New research conducted by clinicians at Loyola University Chicago Stritch School of Medicine reports that female triathletes are at greater risk for developing pelvic floor disorders, as well as other health issues. The study concluded that these athletes are at heightened risk for the female athlete triad (disordered eating, menstrual irregularities, and osteoporosis), as well as for pelvic floor disorders and pelvic girdle pain. Senior author of the report is Colleen Fitzgerald, MD, MS, director of the Chronic Pelvic Pain program at Loyola Medicine, and associate professor in the department of obstetrics and gynecology. Dr. Fitzgerald is also a past faculty participant at the PAINWeek National Conference. “These findings generate a new question as to address the mechanism of injury for why this is occurring, whether it is metabolic or digestive, or due to prolonged impact on the pelvic floor from biking or other unexplained causes,” Dr. Fitzgerald said. The findings appear in the journal Female Pelvic Medicine and Reconstructive Surgery.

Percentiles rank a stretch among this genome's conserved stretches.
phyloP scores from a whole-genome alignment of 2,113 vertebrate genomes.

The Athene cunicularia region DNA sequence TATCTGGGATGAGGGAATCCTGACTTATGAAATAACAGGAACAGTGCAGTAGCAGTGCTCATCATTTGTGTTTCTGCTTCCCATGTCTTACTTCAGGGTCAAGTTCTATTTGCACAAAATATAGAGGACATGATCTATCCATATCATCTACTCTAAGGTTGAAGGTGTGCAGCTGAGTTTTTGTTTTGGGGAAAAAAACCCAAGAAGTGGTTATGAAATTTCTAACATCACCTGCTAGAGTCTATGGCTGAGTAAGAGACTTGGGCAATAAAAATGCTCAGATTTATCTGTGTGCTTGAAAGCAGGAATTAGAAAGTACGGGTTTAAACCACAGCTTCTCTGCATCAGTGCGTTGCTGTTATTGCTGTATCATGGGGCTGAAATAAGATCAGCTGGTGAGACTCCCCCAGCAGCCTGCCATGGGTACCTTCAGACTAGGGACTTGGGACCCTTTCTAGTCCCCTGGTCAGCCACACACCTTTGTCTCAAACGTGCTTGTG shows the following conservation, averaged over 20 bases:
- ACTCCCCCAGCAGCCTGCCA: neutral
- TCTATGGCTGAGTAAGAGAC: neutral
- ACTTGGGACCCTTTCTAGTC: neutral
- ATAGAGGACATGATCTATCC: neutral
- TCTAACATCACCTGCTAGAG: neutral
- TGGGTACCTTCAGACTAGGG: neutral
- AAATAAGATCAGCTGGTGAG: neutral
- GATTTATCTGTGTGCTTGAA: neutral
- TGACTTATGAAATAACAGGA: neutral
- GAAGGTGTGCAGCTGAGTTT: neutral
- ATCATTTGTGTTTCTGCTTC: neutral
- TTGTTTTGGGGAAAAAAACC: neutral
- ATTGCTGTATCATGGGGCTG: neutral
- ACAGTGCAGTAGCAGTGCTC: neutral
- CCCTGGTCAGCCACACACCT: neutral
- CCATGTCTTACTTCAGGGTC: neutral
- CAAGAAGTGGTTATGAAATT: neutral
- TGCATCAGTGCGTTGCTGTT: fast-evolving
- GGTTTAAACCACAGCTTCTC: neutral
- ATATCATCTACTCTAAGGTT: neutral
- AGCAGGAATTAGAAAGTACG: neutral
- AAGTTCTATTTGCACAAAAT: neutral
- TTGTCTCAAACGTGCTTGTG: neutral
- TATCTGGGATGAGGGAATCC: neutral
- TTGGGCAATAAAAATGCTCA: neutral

The researchers conducted an online survey of 311 women who self-identified as triathletes, using validated questionnaires including the Epidemiology of Prolapse and Incontinence Questionnaire, the Pelvic Girdle Questionnaire, and the female athlete triad questionnaire. Among the respondents there was a significant presence of pelvic floor disorders, including urinary and anal incontinences, as well as pelvic girdle pain and at least one component of the female athlete triad. Dr. Fitzgerald commented that “Exercise in all forms can be healthy and should be encouraged. However, we would recommend that if women are bothered by these symptoms, they should seek medical care from a urogynecologist or female pelvic reconstructive surgery specialist.”
Read a news story about the study findings here.
The study abstract may be read here.
Posted on August 25, 2016